- Pudukkotai (principality under a rajah with the capital of the same name, 3 054 square kilometers, 426,813 inhabitants; dissolved in 1948)
- Banganapalle or Banagana Palli (principality under a Nawab with the capital of the same name, 660 square kilometers, 32,264 inhabitants; dissolved in 1948)
- Sandur (principality under a rajah, 433 square kilometers, 11,200 inhabitants; dissolved in 1949)

3. Bombay (Presidency of Bombay)
483 903 square kilometers, of which 318 502 square kilometers are directly owned by the British
19,630,000 inhabitants (1911, without protectorates)
26,757,648 inhabitants, of which 19,291,719 are British-owned, 21 million Hindu, 4.6 million Mohammedans

Capital: Bombay

The presidency (province) is under a governor.

The presidency is in 4 divisions (North, Central, South and Sind; from 1935 Sind was a separate province), later in 26 divisions and (1946) 354 protectorates, including:
- Kathiawar (officially: Kathiawar Agency, consisting of approx. 200 small and smallest principalities with a total of 54,365 square kilometers and 2,538,497 inhabitants; the largest principalities of Kathiawar are:
- Dschunagar (Principality under one Nawab, 5,255 square kilometers, 465,493 inhabitants; the Nawab decided to join Pakistan in 1947, but the majority of the population were Hindi, so that for this reason the first Indo-Pakistani war broke out; the last Prime Minister (Dewan ) of the principality was Sir Shah Nawaz Bhutto, ancestor of the famous Pakistani family of politicians, grandfather of Benazir Bhutto; dissolved in 1947)
- Nawanagar (Principality under a Maharajah, 9,819 square kilometers, 345,353 inhabitants; dissolved in 1948)
- Bhaunagar (principality under a rajah)
- Porbandar (principality under a rajah, 1,663 sq km, 100,000 inhabitants)
- Dhrangadhra (principality under a rajah, 3,022 square km, 94,417 inhabitants)
- Morvi (principality under a rajah)
- Gondal (principality under a Maharajah)
- Jafarabad (principality under a rajah)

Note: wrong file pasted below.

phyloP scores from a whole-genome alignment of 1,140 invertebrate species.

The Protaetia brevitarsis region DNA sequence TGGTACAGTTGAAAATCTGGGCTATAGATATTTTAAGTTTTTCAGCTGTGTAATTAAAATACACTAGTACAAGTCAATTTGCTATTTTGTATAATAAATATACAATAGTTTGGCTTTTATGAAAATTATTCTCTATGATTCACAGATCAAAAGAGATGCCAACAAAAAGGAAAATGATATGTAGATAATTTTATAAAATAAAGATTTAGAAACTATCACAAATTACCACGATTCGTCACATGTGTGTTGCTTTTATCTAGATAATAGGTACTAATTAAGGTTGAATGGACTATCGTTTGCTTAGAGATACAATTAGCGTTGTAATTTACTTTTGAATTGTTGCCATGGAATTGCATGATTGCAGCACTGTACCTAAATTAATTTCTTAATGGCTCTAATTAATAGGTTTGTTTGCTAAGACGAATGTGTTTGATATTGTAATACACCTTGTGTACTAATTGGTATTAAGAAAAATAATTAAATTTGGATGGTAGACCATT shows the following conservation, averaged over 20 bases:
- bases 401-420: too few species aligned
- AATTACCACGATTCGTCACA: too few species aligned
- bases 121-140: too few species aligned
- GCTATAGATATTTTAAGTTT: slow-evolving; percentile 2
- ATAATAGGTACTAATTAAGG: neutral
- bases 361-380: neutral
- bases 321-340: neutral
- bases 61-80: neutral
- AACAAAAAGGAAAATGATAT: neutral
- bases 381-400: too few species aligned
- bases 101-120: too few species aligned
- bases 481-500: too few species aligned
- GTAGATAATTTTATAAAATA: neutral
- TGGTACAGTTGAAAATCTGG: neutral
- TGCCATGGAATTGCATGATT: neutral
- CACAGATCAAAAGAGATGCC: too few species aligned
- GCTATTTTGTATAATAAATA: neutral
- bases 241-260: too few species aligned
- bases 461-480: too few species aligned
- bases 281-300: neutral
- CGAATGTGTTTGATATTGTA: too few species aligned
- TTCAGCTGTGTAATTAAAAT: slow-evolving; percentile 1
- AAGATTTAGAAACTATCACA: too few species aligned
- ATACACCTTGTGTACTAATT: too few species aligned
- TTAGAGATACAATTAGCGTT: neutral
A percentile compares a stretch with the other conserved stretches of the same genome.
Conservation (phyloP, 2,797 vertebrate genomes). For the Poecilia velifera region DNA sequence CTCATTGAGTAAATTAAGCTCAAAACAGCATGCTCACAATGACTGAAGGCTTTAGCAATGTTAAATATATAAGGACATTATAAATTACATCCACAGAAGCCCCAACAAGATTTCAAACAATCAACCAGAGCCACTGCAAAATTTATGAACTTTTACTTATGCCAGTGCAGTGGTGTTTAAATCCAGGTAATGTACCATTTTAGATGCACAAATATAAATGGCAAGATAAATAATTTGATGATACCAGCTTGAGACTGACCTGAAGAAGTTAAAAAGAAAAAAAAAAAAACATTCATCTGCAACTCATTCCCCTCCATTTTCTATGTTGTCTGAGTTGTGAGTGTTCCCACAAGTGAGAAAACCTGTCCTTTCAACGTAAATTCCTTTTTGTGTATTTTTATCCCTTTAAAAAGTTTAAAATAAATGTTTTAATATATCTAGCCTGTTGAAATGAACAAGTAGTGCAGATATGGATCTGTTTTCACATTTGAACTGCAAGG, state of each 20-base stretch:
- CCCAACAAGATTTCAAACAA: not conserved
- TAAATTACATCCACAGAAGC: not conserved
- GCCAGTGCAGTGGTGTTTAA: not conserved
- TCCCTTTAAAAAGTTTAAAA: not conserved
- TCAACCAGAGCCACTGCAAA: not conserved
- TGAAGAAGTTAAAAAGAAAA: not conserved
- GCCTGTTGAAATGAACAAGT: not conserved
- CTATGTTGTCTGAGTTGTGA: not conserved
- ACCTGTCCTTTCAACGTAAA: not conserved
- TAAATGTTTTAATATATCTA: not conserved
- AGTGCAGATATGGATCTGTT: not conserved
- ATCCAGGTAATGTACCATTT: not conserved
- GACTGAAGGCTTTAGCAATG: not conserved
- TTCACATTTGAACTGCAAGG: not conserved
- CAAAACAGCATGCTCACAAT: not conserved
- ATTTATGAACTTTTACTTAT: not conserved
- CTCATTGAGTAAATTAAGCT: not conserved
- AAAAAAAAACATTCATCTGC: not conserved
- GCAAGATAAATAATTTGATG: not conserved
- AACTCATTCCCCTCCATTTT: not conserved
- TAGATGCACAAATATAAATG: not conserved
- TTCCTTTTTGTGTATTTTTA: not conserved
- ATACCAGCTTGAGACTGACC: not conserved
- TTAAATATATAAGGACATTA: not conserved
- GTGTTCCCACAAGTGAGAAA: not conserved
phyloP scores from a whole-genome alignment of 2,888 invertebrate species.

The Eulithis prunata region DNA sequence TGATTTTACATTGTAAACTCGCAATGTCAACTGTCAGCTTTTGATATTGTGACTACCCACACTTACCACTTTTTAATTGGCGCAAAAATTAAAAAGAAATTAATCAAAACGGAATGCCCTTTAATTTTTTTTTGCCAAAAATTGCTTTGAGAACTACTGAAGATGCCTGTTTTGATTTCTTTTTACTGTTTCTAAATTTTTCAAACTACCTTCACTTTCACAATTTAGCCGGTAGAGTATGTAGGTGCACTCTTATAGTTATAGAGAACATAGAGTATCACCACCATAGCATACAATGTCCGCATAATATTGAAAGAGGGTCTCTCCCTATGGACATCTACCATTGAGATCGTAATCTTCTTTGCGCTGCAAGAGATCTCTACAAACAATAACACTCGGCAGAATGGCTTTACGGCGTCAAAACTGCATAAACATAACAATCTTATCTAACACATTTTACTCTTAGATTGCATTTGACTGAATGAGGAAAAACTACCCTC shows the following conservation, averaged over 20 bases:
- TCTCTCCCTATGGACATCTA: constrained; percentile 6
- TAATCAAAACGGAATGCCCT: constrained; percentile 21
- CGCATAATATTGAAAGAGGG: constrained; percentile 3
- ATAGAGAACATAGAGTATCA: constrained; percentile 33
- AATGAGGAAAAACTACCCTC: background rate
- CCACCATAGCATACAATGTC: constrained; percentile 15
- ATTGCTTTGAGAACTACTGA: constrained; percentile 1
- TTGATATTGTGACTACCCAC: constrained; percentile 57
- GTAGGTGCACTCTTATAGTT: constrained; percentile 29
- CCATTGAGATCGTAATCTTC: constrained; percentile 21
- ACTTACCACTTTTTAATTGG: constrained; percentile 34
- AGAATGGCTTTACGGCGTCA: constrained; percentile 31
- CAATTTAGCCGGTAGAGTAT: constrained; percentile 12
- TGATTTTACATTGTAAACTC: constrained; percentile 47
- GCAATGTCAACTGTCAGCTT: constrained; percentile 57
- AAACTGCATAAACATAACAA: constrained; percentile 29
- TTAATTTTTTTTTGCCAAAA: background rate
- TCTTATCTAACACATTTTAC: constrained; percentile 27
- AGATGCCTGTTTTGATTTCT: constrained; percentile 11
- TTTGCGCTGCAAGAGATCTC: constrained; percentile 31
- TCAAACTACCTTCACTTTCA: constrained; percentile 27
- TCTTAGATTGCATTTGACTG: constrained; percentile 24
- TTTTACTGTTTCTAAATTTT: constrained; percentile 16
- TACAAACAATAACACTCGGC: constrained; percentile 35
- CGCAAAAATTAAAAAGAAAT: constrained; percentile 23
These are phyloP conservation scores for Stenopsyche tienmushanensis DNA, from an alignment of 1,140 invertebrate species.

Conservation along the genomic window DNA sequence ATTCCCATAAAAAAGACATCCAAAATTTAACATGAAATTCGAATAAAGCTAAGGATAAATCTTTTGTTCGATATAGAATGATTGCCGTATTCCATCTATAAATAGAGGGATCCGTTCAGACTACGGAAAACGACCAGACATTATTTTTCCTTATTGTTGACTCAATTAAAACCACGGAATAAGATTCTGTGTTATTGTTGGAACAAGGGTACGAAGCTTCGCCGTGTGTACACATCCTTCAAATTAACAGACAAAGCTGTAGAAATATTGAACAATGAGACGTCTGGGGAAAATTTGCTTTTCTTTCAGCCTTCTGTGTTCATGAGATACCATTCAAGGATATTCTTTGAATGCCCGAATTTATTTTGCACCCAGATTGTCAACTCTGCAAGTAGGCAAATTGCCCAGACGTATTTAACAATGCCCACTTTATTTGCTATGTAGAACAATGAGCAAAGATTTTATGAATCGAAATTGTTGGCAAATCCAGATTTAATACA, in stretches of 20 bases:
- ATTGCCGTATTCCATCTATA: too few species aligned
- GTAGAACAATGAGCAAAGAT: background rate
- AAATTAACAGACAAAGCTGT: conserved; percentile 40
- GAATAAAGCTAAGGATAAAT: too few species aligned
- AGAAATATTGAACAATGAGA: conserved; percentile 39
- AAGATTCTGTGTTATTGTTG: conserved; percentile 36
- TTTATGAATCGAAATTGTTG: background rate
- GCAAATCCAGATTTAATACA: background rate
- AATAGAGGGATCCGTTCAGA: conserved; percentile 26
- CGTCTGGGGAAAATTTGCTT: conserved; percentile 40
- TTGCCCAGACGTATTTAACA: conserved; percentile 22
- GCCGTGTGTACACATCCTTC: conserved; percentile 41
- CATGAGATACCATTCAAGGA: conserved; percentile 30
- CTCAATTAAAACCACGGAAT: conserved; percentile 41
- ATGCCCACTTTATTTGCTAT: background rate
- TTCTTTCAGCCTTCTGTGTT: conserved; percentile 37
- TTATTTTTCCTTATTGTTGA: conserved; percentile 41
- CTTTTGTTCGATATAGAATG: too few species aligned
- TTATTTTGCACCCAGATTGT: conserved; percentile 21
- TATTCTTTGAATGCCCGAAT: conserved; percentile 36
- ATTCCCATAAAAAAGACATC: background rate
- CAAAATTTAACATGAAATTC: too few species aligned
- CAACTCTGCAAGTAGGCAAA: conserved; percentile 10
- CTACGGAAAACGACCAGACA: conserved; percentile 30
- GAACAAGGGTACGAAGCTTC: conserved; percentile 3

- Dhrol
- Dhrafa Thana
- Jalia Dewani
- Baroda (principality under a Gaikwar, 21,191 square kilometers, 2,126,522 inhabitants)
- Kolhapur
- Rewa
- Kanta
- South Marhatta
- Jagirs
- Kaipur
- Palanpur
- Mahi Kanta
- Katsch (principality under a Maharaoh with the capital Chudsch, 21,230 square kilometers, 484,547 inhabitants, including 311,431 Hindus, 110,525 Mohammedans; the Maharaoh shares his power with 137 Bhayad (nobles)).

4. Aden
210 sq km
47,000 inhabitants (1911, excluding the Arab protectorates)
54 900 inhabitants (1921)

British since 1838, previously part of the Arab principality of Lahej.

is subordinate to a resident who is the governor of the presidency of Bombay.

5. United Provinces of Agra and Ondh
280,000 square kilometers
47,180,000 pop.

6. Central Province and Berar
260,000 square kilometers
13,920,000 pop.

7. Punjab
260,000 square kilometers
19,580,000 pop.

8. Bihar and Orissa
220,000 square kilometers
34,390,000 inhabitants

9. Bengal
220,000 square kilometers
45,480,000 inhabitants

10. Balochistan
140,000 square kilometers
410,000 inhabitants

11. Assam
140,000 square kilometers
6,710,000 inhabitants

12. Northwest Frontier Provinces
35,000 square kilometers
2,200,000 inhabitants

13. Andaman and Nicobar Islands
8,000 square kilometers
26,000 inhabitants

14. Ajmer - Merwara
7,000 square kilometers
500,000 inhabitants

15. Coorg
4,000 square kilometers
170,000 inhabitants

16. Delhi
1,440 sq km
390,000 inhabitants






Sources: Westermanns Weltatlas, 5th edition 1922
Meyers Konversationslexikon, editions 1867 and 1924
© December 28, 2007 - April 6, 2008